Issues in Factory Farming

In my studies this past week at IIN the subject was on livestock factory farming. I listened to a wonderful, very inspiring story told by Howard Lyman — a cattle rancher turned vegan who has been an big advocate for spreading information on what really happens at these factory farms.

Then I saw it for myself as I watched a series of horrific videos that showed the disgusting living conditions and awful abuse animals suffer in different factory farms.

This is not a new issue to me, nor was this the first time that I’ve watched realities behind what goes on with the animals at these factory farms, but seeing these images again have placed an imprint in my mind, triggering a series of bad dreams and a lost desire to eat any animal products.

Part of my assignment this week was to spread the word about this issue of livestock factory farming, so here I am doing my part — releasing these images as best as I can — in hopes that they will help you better understand this issue, and if it is not new to you then take it as a reminder that this is still going on.

Images of Cruelty at Factory Farms

I first learned about the realities of factory farming after watching the highly recommended film Food Inc.

One thing that stood out for me after watching this film was the fact that many commercially raised chickens are being fed antibiotics to make them grow faster. This fattens up the breast part of the chicken (since white meat is so desired), but so much so that theses chickens are no longer able to stand — crippled underneath their own weight.

After this week, I also learned that chickens are the most abused animals in factory farms. Often times they are stuffed into cramped areas with no access to sunlight. Many spend times in cages next to other dead or sick birds.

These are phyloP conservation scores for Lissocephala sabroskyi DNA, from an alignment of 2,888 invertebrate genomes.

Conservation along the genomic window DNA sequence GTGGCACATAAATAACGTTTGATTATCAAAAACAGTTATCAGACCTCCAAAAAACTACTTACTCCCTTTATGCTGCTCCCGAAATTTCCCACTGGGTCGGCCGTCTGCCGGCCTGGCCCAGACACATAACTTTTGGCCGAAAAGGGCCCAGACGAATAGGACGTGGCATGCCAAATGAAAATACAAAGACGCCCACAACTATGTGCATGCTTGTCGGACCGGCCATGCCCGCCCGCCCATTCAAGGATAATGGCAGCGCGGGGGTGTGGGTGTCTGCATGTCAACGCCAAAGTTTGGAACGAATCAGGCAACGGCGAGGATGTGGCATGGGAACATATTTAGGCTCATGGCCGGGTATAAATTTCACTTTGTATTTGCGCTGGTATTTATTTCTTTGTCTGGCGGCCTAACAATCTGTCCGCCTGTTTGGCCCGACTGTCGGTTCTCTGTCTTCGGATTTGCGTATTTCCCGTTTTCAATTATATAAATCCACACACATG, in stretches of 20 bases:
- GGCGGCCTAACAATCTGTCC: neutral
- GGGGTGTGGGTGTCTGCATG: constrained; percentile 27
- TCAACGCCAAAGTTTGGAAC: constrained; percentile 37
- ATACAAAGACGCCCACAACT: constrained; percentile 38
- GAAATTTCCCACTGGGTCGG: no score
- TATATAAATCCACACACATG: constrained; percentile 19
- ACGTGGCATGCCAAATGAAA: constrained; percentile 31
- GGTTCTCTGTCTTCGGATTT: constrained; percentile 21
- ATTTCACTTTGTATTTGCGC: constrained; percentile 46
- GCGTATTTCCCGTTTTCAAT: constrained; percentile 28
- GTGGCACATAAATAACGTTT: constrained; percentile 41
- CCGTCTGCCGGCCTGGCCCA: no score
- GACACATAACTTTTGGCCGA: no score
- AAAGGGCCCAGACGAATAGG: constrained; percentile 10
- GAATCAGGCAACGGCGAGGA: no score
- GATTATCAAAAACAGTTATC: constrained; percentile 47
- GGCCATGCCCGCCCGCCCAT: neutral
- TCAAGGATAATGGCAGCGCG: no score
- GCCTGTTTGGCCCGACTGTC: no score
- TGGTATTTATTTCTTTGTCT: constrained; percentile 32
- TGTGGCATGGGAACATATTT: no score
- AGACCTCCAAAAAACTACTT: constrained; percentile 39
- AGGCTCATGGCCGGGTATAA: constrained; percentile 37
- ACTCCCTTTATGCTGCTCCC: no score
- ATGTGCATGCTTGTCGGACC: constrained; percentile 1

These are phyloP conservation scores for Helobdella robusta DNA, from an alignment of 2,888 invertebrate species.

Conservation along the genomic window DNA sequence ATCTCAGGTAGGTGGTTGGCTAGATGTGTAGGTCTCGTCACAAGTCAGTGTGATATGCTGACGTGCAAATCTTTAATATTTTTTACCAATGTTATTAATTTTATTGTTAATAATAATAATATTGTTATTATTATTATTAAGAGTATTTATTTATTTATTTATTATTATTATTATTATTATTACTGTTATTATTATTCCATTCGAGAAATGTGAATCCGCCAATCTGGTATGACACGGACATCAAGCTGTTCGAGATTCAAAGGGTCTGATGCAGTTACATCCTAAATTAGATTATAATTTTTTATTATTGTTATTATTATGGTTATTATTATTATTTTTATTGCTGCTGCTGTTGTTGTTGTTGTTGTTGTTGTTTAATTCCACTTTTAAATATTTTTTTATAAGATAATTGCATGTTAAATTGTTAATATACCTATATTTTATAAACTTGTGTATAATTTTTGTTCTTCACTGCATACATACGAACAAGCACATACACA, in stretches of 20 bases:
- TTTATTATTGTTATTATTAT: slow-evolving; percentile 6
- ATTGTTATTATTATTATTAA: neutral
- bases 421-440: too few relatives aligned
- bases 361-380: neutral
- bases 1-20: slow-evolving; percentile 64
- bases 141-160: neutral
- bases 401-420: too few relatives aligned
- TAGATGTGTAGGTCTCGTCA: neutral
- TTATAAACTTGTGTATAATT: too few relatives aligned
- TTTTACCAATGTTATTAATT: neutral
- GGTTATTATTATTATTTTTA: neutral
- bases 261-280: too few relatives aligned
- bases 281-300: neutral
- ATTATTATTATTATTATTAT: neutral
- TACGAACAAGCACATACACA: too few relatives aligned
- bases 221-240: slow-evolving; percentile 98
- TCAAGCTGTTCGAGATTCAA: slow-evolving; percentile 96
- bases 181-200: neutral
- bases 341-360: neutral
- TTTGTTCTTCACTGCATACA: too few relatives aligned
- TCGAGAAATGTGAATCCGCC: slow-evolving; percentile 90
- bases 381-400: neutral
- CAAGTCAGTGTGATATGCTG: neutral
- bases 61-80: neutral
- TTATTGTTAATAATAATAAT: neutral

I watched images of chickens being slaughtered in a conveyor belt type system where they are hung upside down to have their heads chopped off, while some are scalded to death in de-feathering tanks.

Further images remain in my mind from a movie I watched awhile back called Vegucated of the cruelties that happen at factory egg farms. Little baby chickens came down the conveyor belt and workers pulled out the females (since they are the egg layers), while the little male chicks are chopped up alive.

One vivid image I hold from the videos this past week are of a little baby pig getting its ears and tails chopped (to prevent tail biting and to identify the pigs) with absolutely no anethesia or pain relivers. That poor little baby pig was just screaming….. Ugh.

I watched as mother dairy cows have their babies stripped from them as soon as they are born. Then these baby cows are put up for auction (as meat for veal) — so underdeveloped and cramped in areas that they are unable to stand.
I watched an episode on Oprah awhile back that went inside the convines of a factory cattle farm. I believe it was one in my home state of Colorado. While the conditions were slightly more humaine…. I could not get past the look in the eyes of the cows walking down the very silent pathway to their death.